The wardrobe set, all that was left was deciding who would capture the image. Up-and-coming NYC photographer Clay Patrick McBride—by his own admission not much of a basketball fan at the time—got the call.

TONY: It was Clay’s first cover.

CLAY: I had no idea what I was doing. I didn’t even know who AI was. That picture and NBA 2K for Sega Dreamcast is what gave me a love for basketball.

TONY: Now look at him. He shoots for SI.

Finally, it was showtime. The SLAM crew rolled down to Philly, set up for the shoot, and then settled in, waiting for Allen to arrive.

TONY: Source Sports was shooting Iverson the same day. I know this sounds insane, but I was very concerned they were gonna beat us to doing the blowout, and Que’s like, “I’m telling you, they’re not gonna do it, but just to be sure, why don’t you hire Iverson’s hair person?” So I had to go down there with 300 bucks cash. We left at 3:30 in the morning to get down to Philly, and he was flying from DC after the Source shoot. It was one of those deals where, Iverson’s supposed to be there at 11. One o’clock rolls around, Iverson missed his plane. Two thirty rolls around…

QUE: I remember a lot of times having to negotiate with people: OK, what time do you really want to start? They’d say 3, and I’d say, OK, you have to tell him 1. It was par for the course.

TONY: They called us at like one o’clock and said, “He’ll be there at 3.” Then three o’clock rolls around, “He missed another plane”—he missed, like, three planes—“he’s gonna be at your studio at 7.”

QUE: He may have been a little bit late.

TONY: He was eight hours late. I said to Que, “What the fuck?” And he literally looks at me and says, “Welcome to my life.”

CLAY: I think we waited 12 hours. I quickly learned that the reason Tony was at my shoot was to make sure I didn’t leave.

AHMIR: I kept that same photographer waiting six hours for a shoot recently. I was apologizing profusely about it, and he said, “Don’t worry—when you’ve waited 12 hours for Allen Iverson, this is on time.”

TONY: I just remember him finally showing up, and immediately we were all paralyzed, like, “He’s here, we gotta get moving.” It was 7 or 8 at night. The hair stylist, I give her the money, and she says, “I forgot my tools in the Hummer limo.” And the Hummer limo has gone back to the airport to pick up one of Iverson’s people. Now, we only had 35 or 40 minutes to do this entire thing. I was at the end of my rope. Somehow, she got a comb from somebody and did his hair out. And by the time she did that, Iverson wanted to leave—there was a party or something. And he wasn’t really feeling the idea. He was sort of mocking it, that we would do a throwback thing with him. And I was really getting heated.

QUE: Everything with Allen at that time was…I don’t want to say a challenge. It was just different. Allen was and still is very protective of how he’s portrayed. He’s very conscious of his fans not thinking he was manipulated or packaged in any way.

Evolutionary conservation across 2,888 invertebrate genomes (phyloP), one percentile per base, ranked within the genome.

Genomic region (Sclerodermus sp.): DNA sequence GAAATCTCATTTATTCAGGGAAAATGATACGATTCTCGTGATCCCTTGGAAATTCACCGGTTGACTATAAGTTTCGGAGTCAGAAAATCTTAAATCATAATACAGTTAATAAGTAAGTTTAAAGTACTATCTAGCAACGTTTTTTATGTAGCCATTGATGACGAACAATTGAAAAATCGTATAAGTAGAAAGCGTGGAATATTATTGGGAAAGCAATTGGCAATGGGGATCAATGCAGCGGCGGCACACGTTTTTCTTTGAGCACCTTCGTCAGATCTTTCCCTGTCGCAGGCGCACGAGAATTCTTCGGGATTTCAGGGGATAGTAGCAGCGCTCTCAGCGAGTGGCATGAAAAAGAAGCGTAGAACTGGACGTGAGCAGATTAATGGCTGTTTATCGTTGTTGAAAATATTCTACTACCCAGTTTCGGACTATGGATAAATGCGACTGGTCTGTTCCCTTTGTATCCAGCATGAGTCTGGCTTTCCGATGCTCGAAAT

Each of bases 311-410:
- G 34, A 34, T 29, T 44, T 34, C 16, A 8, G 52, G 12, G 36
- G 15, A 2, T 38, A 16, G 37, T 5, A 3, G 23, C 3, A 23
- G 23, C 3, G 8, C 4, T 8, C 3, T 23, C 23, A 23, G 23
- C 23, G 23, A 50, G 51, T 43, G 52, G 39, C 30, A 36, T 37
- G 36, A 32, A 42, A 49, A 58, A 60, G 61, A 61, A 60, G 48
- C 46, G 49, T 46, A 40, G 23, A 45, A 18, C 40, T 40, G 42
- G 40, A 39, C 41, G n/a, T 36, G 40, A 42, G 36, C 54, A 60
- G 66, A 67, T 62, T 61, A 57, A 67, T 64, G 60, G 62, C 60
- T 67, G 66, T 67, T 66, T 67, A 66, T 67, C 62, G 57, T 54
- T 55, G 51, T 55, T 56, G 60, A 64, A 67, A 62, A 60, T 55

TONY: Literally, of photo time, we probably had 10 minutes. So we did the shoot, and then they left.

CLAY: It’s like your introduction to the fact that the people you’re photographing are a lot more important than you. I think that picture’s a perfect example of that. And it was totally worth it.

Clay was right. When the issue dropped a few weeks later, the rest of the world found out for itself. The verdict? Instant classic.

TONY: We came back, we did the issue, and it was immediately everyone’s favorite. I think it sold pretty well, but after that, it was the issue most people talked about.

SCOOP: I remember, I was just like, This shit is unbelievable. I remember just being froze when I saw it.

QUE: I just remember people going crazy. And I remember AIlen being excited, like, “Damn man, we killed this one.”

CLAY: Allen later said to me, something like, “That’s the best picture ever.”

AHMIR: Before, when I wore my afro around the neighborhood, cats who didn’t know no better were just raggin’ on me. So that was definitely a form of validation. I was like, Oh, man, that’s the coolest thing ever.

TONY: True story—I went to lunch with the executive editor of Sports Illustrated. They were fascinated by us, and he said to me, “Everyone at SI, we all want to know: How did you get him to wear the wig?” Which, to me, was the classic line of all time.

QUE: It had all the right cultural codes for what was cool, what was authentic, what was relevant. Nobody else could pull it off.

SCOOP: He was holding down everything that Michael Jordan wasn’t.

WILLIAMS: Allen is just…he’s always been himself. You can relate more to him than other guys, ’cause he’s remained the person that he always was instead of compromising himself. He doesn’t compromise his beliefs and the things he feels strongly about.

SALMONS: I just thought it was tight. It was crazy because he’s known for the braids and all this stuff, and then he came with the blowout.

QUE: Allen hasn’t worn his hair out since that cover.

IGUODALA: I was a freshman or sophomore in high school. I’d never heard of SLAM until that one—AI with his hair blown out. One kid had it, and it ended up getting to the whole basketball team by the end of the day. It was that crazy. We switched it after every class, like, “Oh, you gotta check this out.” It was real, and it brought the hip-hop edge to it, too.

TONY: Hip-hop was the underdog, you know? We were all about the underdog. This was the part of SLAM that the NBA hated.

IGUODALA: I actually got a pair of Iversons after that issue. He was the icon.

QUE: It just blew kids’ minds.